Last month we looked at how the power systems worked on a multirotor and explored why we needed to have both a main battery connection for the motors but also a 5v system to power the flight controller and radio receiver too.
By now the model should be starting to look like a quadcopter and we can finally start to connect everything together and also setup the radio so that it will work when we finally configure and test the model next month.
So, let’s look at the how we connect the main pieces first.
The PDB, the ESCs and the motors
As we looked at last month, the PDB connects all of the power wires from the ESCs together so that all of the ESCs can draw on the power of the main flight battery to turn the motors.
The first thing we need to do is make sure that none of the exposed contacts on the PDB touch the frame or any other conductive surface. Don’t use metal screws to mount anything and its normal to mount the PDB with the flight controller on top, again making sure that none of the contacts touch anything they shouldn’t! Many pilots use nylon washers underneath and I also cover the bottom of the PDB with insulation tape to be doubly safe. But until we’ve soldered a few things more then we can’t use the tape.
If the PDB you have doesn’t already have a battery connector attached then that’s the first job. Make sure you’re using a good quality soldering iron, top and lead based solder to get a great joint. Once that’s done then place the board where it will be finally installed and clip the wires from the ESCs to the right length so they will reach the pads on each side/corner of the PDB. Double check that all of the red wires are going the pads marked ‘+’ and the black wires to those marked ‘-‘. Always err on the side of caution and leave an extra 5mm more than you think you need. Strip the ends of the wires and carefully solder each ESC to the PDB (see why we’ve made the glossary now?)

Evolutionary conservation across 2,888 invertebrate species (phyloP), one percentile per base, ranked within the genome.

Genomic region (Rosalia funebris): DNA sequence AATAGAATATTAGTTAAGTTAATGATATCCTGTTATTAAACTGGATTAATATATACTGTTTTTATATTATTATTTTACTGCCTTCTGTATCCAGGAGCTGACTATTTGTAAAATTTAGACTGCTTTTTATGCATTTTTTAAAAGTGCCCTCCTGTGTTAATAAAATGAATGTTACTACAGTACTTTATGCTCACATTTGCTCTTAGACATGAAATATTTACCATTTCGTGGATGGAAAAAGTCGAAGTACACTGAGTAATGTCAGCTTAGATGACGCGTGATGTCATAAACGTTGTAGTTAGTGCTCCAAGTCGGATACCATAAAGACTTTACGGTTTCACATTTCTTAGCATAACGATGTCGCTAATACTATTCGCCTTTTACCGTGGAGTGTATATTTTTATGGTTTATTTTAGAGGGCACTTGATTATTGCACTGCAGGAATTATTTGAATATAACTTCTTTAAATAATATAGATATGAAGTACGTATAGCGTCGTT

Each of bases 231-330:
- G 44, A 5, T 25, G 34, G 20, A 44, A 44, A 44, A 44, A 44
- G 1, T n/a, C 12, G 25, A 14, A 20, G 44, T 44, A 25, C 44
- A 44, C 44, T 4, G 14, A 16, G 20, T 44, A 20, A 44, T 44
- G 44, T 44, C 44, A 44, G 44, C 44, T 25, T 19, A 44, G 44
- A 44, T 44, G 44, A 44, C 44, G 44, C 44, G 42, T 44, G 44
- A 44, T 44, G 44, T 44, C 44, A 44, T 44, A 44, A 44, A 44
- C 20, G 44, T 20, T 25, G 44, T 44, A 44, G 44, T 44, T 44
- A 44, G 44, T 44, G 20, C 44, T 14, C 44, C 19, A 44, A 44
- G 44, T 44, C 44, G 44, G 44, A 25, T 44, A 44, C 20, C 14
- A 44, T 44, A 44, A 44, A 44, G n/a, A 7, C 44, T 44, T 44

The last step is to solder any extra wires to the PDB that you’ll need in future. If you are using OPTO speed controllers then you’ll need to connect the 5v out from the PDB to the flight controller to power it and I also connect a ‘spare’ JST connector to the 12v/battery pads too as it comes in handy later if you want to add LEDs or FPV equipment to the model. To power the flight controller I use a servo style lead from the 5v and plug it into a spare motor output on the flight controller to power everything.
With all of that done then it’s time to connect the motors to the ESCs. Few motors and ESCs now come with connectors so you’ll need the soldering iron again. Solder the three wires from the ESC to the three wires on the motor. Don’t worry about connecting them the wrong way – you can’t. If the motor turns the wrong way when we test it then you simply swap any two of the three wires to make it turn the other way. Cover the temporary solder connections with tape to stop them touching each other – this will damage the ESC if it happens.
Connecting the signal wires
Now the PDB, battery connector, ESCs and motors are connected then the soldering should be done (for now!).
There are the signal wires out of the flight controller to send the signals to the ESCs on how much power is needed for each motor. There are also signal wires from the radio receiver to send the signals from the radio to tell the flight controller how you want the model to move.